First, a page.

Paul – Explained

“Yes…Yes…Yes…  That’s it exactly!” he pronounced to an empty room.  Again, Tolstoy came through.  Leo just finished explaining that the “chief cause” of the false interpretations of Christianity’s and Jesus of Nazareth’s message was Paul.  What caused Tolstoy to decide this?  The fact that Paul was the apostle who connected the Old Testament to the New Testament.  Tolstoy concludes, “…this doctrine of the tradition, this principle of the tradition, was the chief cause of the distortion of the Christian teaching and of its misunderstanding (xxii).”  Tolstoy’s premise?  Simply that Jesus’ words should rank higher than any other persons.

“This all makes so much sense,” he thought to himself.  Finally, someone said what he had been feeling.  But it was not that simple.  He still believed and needed some of Paul’s ideas.  In particular, Paul’s assertion, “This righteousness is given through faith in Jesus Christ to all who believe.  There is no difference between Jew and Gentile, for all have sinned and fall short of the glory of God, and all are justified freely by his grace through the redemption that came by Christ Jesus,” for him, had singular merit.

So, what should be done with Paul?  For years, this question vexed him.  During a sermon one Sunday, in an instant the answer came:  end the special treatment.  Some of what Paul said was true and had value.  Some of what Paul said wasn’t true and didn’t have value.  His task was to treat Paul no different than any other thinker.  The issue wasn’t black and white.  He had to discern the value himself, idea by idea.  In other words, he finally remembered that Paul was just a man.

Despite the profound meaning and encouragement he gained from this statement, he felt it would be too radical for other believers.

Holding his breath, he hoped instead to discover that it resonated.


Tolstoy, Leo, Leo Wiener, and Greg Oviatt. The Gospels in Brief. New York: Barnes & Noble, 2004. Print.



  1. Joan

    Paul was one person with ONE point of view. Like people everywhere, he had a desire to get others to see what he saw, believe what he believed. That was his agenda. The success of his influence rages on to this day.

    What is rightousness anyway other than a point of view? Isn’t it ignorance and/or willful denial that there is any other valid point of view? I wasn’t raised Christian, but I sure got the lesson early on that there is more than one way of seeing things.

    In 4th grade art class, they throw a pile of junk in the middle of the room, and every student draws it. When they display the pictures en masse, the most mind-blowing thing about it is the different points of view! All of them are accurate, all of them are true. Simultaneously. Holy crap! Maybe the Jews and the Gentiles see Jesus Christ from two different places. Righteousness is suddenly, to me, ignorance, the result of thinking what you see in front of you is true, without considering anyone else’s point of view could be true. Makes my head spin.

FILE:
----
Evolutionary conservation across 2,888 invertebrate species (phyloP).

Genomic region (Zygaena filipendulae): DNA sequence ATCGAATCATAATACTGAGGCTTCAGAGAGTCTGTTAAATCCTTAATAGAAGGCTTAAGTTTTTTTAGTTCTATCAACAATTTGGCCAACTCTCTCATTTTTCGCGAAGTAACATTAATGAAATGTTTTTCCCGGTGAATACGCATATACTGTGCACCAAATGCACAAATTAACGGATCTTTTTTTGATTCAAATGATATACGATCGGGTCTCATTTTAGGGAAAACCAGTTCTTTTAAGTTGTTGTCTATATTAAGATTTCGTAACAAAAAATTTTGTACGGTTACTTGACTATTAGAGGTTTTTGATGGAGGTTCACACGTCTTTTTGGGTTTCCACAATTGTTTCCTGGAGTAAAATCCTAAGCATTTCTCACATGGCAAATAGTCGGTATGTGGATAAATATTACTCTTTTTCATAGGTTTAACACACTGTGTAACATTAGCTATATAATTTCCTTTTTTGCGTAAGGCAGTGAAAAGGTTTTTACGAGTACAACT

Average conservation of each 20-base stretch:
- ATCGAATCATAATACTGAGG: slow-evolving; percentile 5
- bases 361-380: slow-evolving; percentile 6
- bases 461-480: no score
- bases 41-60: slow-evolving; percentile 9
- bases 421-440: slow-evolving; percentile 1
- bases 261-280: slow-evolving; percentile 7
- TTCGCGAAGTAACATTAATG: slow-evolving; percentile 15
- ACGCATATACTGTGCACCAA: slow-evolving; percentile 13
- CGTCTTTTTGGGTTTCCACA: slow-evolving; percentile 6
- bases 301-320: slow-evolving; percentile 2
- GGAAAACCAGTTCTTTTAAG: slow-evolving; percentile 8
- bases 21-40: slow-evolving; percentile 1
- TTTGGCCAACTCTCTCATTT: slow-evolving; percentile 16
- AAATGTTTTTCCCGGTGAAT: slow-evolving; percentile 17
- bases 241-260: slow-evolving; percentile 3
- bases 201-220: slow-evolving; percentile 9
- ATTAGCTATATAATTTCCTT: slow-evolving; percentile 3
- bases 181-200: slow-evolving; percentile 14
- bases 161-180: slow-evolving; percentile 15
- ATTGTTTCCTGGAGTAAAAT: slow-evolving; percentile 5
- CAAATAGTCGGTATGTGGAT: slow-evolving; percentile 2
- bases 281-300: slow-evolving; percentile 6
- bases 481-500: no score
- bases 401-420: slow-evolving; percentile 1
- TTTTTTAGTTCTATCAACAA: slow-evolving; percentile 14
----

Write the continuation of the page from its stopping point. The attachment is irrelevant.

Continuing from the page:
In high school, at the planetarium, realizing the “phases of the moon” is only possible from the view point of an earthling, and further, must be created over time. Another earth-shattering revelation. The Jews and Gentiles not only see Jesus from different places, they’ve got a lot of history, looking at it over time, their stories are like telling about the phases of the moon. I’ve looked up, I’ve seen the moon, wow, the idea that someone “off earth” could have another view of it, what in the world, could I possibly ever have another view of that would make me understand understand understand….everything!? Then finally, the pictures came out, earth and her precious moon, from billions of miles away. I wept. Finally, the grace of the biggest view I ever saw of my life and everything in it. I will never be able to understand it all. What a relief.

    The fights come when one says, “mine is the only way” instead of “live and let live”. In my experience, enlarging your view as much as you possibly can, you come to a place where you see righteousness given by faith, especially the kind of “blind faith” that true Christianity requires, as being one of infinitely many points of view, many of which have the same goal, which is for people to do the things that will make them happy, avoid the things that will bring suffering, and live in harmony both within themselves and out in the world.

    I experience blind faith as one of the most powerful tools in my life, but what I have faith in changes all the time.

    In “Paul Explained” we get less explanation of Paul than of Mugwump.


    • A Mugwump

      Hey Joan,

      Thanks for taking the time to write such a lengthy reply. At times it seems like you think we disagree; at other times, not. This blog was simply attempting to convey that, in the end, Paul cannot be simply accepted or rejected. (I grew up accepting his words as truth, and later wanted to fully reject them as false and distracting. These days, in my pursuit of truth, it has become clear that it is more complicated than I would have preferred.) Oh well. The Bible verse was simply a tool I chose to use to help make this end happen. Convincing anyone of anything about righteousness never entered my mind.


Leave a Reply

Fill in your details below or click an icon to log in: Logo

You are commenting using your account. Log Out /  Change )

Facebook photo

You are commenting using your Facebook account. Log Out /  Change )

Connecting to %s